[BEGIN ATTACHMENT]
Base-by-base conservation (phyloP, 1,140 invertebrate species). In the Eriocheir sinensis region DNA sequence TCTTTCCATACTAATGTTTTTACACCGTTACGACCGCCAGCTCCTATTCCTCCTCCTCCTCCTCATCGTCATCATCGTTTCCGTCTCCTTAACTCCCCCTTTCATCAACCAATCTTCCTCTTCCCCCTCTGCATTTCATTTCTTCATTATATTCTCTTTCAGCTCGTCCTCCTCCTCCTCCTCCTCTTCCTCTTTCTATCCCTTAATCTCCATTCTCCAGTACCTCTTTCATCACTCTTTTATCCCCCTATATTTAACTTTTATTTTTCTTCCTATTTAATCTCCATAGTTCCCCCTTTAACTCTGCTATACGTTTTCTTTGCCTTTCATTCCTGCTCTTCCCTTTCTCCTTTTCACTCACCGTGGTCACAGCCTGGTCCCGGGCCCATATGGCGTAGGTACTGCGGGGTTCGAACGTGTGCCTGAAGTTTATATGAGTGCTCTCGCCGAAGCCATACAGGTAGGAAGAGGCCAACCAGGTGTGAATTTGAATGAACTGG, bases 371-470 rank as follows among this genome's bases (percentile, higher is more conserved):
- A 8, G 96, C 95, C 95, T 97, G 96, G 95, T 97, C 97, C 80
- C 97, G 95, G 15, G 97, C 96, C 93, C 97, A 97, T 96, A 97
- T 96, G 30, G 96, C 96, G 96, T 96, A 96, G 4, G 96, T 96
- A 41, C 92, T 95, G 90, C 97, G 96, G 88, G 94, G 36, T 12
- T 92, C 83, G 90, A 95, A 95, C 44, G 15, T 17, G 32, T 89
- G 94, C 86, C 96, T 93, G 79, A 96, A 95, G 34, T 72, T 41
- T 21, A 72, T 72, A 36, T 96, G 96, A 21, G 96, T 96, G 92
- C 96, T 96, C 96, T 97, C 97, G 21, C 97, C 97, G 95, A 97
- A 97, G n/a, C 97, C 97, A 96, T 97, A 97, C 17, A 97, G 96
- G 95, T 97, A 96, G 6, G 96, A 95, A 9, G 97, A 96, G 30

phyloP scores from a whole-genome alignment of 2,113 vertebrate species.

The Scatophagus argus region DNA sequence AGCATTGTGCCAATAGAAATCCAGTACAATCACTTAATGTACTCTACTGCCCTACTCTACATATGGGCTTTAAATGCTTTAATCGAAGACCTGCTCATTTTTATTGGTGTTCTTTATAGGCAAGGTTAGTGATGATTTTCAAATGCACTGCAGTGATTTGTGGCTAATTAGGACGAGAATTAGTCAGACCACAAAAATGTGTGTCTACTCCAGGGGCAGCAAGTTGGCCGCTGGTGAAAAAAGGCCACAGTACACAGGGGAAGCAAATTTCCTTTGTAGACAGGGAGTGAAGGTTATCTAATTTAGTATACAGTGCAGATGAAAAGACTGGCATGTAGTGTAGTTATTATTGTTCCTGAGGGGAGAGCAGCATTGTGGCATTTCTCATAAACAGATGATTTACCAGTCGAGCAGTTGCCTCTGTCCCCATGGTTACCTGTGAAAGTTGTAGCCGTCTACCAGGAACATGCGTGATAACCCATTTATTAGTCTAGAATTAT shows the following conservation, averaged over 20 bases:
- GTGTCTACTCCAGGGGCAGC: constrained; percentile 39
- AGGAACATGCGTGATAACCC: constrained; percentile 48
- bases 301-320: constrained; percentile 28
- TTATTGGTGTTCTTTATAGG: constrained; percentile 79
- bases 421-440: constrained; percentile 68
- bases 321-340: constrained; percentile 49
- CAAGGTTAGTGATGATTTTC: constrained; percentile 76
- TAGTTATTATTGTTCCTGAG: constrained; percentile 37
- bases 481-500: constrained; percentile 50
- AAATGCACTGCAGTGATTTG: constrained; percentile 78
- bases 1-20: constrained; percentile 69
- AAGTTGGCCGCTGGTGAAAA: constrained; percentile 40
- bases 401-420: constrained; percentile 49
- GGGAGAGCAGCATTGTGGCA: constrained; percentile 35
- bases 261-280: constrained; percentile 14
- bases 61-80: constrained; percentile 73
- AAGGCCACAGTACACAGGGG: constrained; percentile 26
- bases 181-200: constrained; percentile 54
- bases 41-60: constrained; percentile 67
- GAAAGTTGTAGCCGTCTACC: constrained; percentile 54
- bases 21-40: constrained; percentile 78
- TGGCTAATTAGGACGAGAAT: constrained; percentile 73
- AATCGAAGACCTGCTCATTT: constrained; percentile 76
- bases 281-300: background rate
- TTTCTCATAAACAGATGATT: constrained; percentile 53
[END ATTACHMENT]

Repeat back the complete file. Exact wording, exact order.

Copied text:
Base-by-base conservation (phyloP, 1,140 invertebrate species). In the Eriocheir sinensis region DNA sequence TCTTTCCATACTAATGTTTTTACACCGTTACGACCGCCAGCTCCTATTCCTCCTCCTCCTCCTCATCGTCATCATCGTTTCCGTCTCCTTAACTCCCCCTTTCATCAACCAATCTTCCTCTTCCCCCTCTGCATTTCATTTCTTCATTATATTCTCTTTCAGCTCGTCCTCCTCCTCCTCCTCCTCTTCCTCTTTCTATCCCTTAATCTCCATTCTCCAGTACCTCTTTCATCACTCTTTTATCCCCCTATATTTAACTTTTATTTTTCTTCCTATTTAATCTCCATAGTTCCCCCTTTAACTCTGCTATACGTTTTCTTTGCCTTTCATTCCTGCTCTTCCCTTTCTCCTTTTCACTCACCGTGGTCACAGCCTGGTCCCGGGCCCATATGGCGTAGGTACTGCGGGGTTCGAACGTGTGCCTGAAGTTTATATGAGTGCTCTCGCCGAAGCCATACAGGTAGGAAGAGGCCAACCAGGTGTGAATTTGAATGAACTGG, bases 371-470 rank as follows among this genome's bases (percentile, higher is more conserved):
- A 8, G 96, C 95, C 95, T 97, G 96, G 95, T 97, C 97, C 80
- C 97, G 95, G 15, G 97, C 96, C 93, C 97, A 97, T 96, A 97
- T 96, G 30, G 96, C 96, G 96, T 96, A 96, G 4, G 96, T 96
- A 41, C 92, T 95, G 90, C 97, G 96, G 88, G 94, G 36, T 12
- T 92, C 83, G 90, A 95, A 95, C 44, G 15, T 17, G 32, T 89
- G 94, C 86, C 96, T 93, G 79, A 96, A 95, G 34, T 72, T 41
- T 21, A 72, T 72, A 36, T 96, G 96, A 21, G 96, T 96, G 92
- C 96, T 96, C 96, T 97, C 97, G 21, C 97, C 97, G 95, A 97
- A 97, G n/a, C 97, C 97, A 96, T 97, A 97, C 17, A 97, G 96
- G 95, T 97, A 96, G 6, G 96, A 95, A 9, G 97, A 96, G 30

phyloP scores from a whole-genome alignment of 2,113 vertebrate species.

The Scatophagus argus region DNA sequence AGCATTGTGCCAATAGAAATCCAGTACAATCACTTAATGTACTCTACTGCCCTACTCTACATATGGGCTTTAAATGCTTTAATCGAAGACCTGCTCATTTTTATTGGTGTTCTTTATAGGCAAGGTTAGTGATGATTTTCAAATGCACTGCAGTGATTTGTGGCTAATTAGGACGAGAATTAGTCAGACCACAAAAATGTGTGTCTACTCCAGGGGCAGCAAGTTGGCCGCTGGTGAAAAAAGGCCACAGTACACAGGGGAAGCAAATTTCCTTTGTAGACAGGGAGTGAAGGTTATCTAATTTAGTATACAGTGCAGATGAAAAGACTGGCATGTAGTGTAGTTATTATTGTTCCTGAGGGGAGAGCAGCATTGTGGCATTTCTCATAAACAGATGATTTACCAGTCGAGCAGTTGCCTCTGTCCCCATGGTTACCTGTGAAAGTTGTAGCCGTCTACCAGGAACATGCGTGATAACCCATTTATTAGTCTAGAATTAT shows the following conservation, averaged over 20 bases:
- GTGTCTACTCCAGGGGCAGC: constrained; percentile 39
- AGGAACATGCGTGATAACCC: constrained; percentile 48
- bases 301-320: constrained; percentile 28
- TTATTGGTGTTCTTTATAGG: constrained; percentile 79
- bases 421-440: constrained; percentile 68
- bases 321-340: constrained; percentile 49
- CAAGGTTAGTGATGATTTTC: constrained; percentile 76
- TAGTTATTATTGTTCCTGAG: constrained; percentile 37
- bases 481-500: constrained; percentile 50
- AAATGCACTGCAGTGATTTG: constrained; percentile 78
- bases 1-20: constrained; percentile 69
- AAGTTGGCCGCTGGTGAAAA: constrained; percentile 40
- bases 401-420: constrained; percentile 49
- GGGAGAGCAGCATTGTGGCA: constrained; percentile 35
- bases 261-280: constrained; percentile 14
- bases 61-80: constrained; percentile 73
- AAGGCCACAGTACACAGGGG: constrained; percentile 26
- bases 181-200: constrained; percentile 54
- bases 41-60: constrained; percentile 67
- GAAAGTTGTAGCCGTCTACC: constrained; percentile 54
- bases 21-40: constrained; percentile 78
- TGGCTAATTAGGACGAGAAT: constrained; percentile 73
- AATCGAAGACCTGCTCATTT: constrained; percentile 76
- bases 281-300: background rate
- TTTCTCATAAACAGATGATT: constrained; percentile 53